Thus, a DVD would be a video recording which is a P order. Streaming video would be a video recording which is an E order.

If you needed to distinguish purchase of VHS vs DVD vs Blu-ray vs Film loop vs Laserdisc vs Video on USB stick, then you would need a tag, or to report based on the Inventory item material type, or more specific Order Material Types, since all of those would be Video Recordings that are Order Type = P.

Does that help?


I don’t think we have to be totally consistent, but I agree that we don’t want to end up with a huge list. A good example of inconsistency is including Serial, but also Journal, Newspaper, and Monographic Series, all of which could be considered Narrower Terms for Serial, and therefore one or the other might be redundant. But there seems to be enough demand in Serials-Land for the narrower terms plus the broader term that it probably makes sense to include both in the overall list, and let each library decide which one(s) they want to use.


Hi Ann-Marie,

I like the idea of P=Physical, but am still struggling a bit with E=Electronic, no physical item. Terminology wise, it still seems like we are still really meaning “online” versus Electronic. I am also interested in considering workflow of locally hosted items, like when we have to buy a PDF from a publisher and host it locally. I guess it would be E, since it’s not checked it to be circulated?

In thinking about streaming, I think the distinction you make would work for physical video versus streaming/downloadable.


This should work as a first pass. I can think of a few minor things NCSU might like to do differently, but with a hardcoded list everyone will have that to some extent. No dealbreakers though.

I also really appreciate us being able to make this change. These categories are much more inline with what most acquisitions departments want to capture. Making sure that the locally configurable values make it into a future version should also be a priority.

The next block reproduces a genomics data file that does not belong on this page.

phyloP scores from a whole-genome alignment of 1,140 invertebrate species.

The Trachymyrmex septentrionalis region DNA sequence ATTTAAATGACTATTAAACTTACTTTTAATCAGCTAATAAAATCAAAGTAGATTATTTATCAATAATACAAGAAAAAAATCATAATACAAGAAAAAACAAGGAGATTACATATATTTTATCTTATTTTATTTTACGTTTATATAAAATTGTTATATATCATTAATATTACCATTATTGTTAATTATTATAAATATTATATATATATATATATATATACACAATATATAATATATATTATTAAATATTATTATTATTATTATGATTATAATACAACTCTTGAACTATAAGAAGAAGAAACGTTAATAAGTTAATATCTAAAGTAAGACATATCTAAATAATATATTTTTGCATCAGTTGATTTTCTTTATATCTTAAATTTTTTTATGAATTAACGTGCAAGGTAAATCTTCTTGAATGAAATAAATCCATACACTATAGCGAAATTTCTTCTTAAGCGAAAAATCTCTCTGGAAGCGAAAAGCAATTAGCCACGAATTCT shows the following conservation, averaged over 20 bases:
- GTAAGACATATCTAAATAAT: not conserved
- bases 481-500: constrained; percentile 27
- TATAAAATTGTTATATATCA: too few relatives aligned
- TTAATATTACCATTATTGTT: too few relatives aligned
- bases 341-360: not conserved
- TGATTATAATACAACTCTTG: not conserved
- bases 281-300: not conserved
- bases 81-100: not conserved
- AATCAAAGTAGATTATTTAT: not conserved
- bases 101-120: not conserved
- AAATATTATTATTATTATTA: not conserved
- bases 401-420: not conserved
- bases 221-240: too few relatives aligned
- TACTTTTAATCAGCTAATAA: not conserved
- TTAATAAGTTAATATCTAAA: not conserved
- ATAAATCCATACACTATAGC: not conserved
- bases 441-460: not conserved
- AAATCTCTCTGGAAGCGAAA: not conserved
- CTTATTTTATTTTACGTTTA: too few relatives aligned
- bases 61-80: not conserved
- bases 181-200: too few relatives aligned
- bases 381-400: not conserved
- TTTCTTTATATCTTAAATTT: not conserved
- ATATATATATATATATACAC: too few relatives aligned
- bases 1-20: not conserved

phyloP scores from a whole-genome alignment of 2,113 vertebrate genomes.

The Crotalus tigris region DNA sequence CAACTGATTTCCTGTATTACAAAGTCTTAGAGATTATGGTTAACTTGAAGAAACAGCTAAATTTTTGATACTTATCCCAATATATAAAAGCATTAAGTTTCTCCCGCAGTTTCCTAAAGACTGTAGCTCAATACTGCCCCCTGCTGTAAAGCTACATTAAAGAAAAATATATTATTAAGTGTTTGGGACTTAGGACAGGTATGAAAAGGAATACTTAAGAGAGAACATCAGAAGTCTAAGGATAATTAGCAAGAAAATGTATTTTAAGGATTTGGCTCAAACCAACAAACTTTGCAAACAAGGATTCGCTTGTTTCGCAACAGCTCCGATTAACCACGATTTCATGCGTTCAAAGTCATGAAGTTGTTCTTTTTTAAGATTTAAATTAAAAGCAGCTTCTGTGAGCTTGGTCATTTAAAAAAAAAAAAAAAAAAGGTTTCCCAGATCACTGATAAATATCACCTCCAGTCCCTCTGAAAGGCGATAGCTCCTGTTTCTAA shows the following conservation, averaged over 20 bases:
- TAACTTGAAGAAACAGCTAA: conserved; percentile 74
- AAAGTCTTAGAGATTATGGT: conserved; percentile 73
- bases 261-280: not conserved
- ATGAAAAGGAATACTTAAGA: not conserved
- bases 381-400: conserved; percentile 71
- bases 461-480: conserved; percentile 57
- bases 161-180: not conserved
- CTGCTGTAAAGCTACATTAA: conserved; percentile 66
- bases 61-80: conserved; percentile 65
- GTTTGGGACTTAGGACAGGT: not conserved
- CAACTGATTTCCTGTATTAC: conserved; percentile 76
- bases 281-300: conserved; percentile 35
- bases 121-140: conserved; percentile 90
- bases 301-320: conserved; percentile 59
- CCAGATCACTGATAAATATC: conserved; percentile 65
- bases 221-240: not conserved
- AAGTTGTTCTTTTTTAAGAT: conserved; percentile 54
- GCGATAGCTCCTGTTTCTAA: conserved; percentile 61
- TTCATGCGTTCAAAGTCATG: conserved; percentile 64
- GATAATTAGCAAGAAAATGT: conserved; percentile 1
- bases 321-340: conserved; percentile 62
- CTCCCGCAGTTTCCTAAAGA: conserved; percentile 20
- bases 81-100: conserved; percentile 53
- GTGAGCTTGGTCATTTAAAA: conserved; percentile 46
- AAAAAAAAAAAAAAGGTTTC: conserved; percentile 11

Hi Kristin,
Yes, probably best to think of it as Online. “O” may be easily confused with “Order,” so are you OK with keeping E instead of O as the indicator for Electronic-only (no physical carrier of any kind)? And yes, PDF purchased from a vendor, delivered via e-mail or DropBox or FTP or whatever, and hosted locally would be Misc Electronic, or perhaps the format (Book, Images, Map, Score) + (Order Type = E) - whichever formulation your library decides is most appropriate.


I prefer E (electronic) to O (online) with E standing for “Electronic Only” rather than just “Electronic.” I think that it makes sense as far as common terminology goes; we talk about “Electronic Resources Management” and “Electronic Resources Librarians” not “Online Resources Management,” it may not be 100% accurate but it fits with our commonly used and understood terminology.


I agree with Kristen that this is a good first pass. It will be impossible to satisfy everyone with a hardcoded list for v.1, but I think this gets close to something that should work for everyone, especially since tags will also be available.

I also want to second Kristen’s comments that it’s great that we’re going in this direction rather than using bibliographic description terms on the orders, and that it is important to prioritize making this a locally configurable list in a future version of FOLIO.


Thanks everyone for your replies - we have a few late-breaking additions from Germany that will be added - mainly some formats that we missed. We’re close to getting it finalized though!

And I’m not sure if the locally-configurable requirement is reflected in Jira yet, but I am sure that @dennisbridges will keep track of it and take care of it. That’s our intent for all of the lists in v1 of acquisitions - start with a fixed list so that we can get it developed, then add customization capabilities.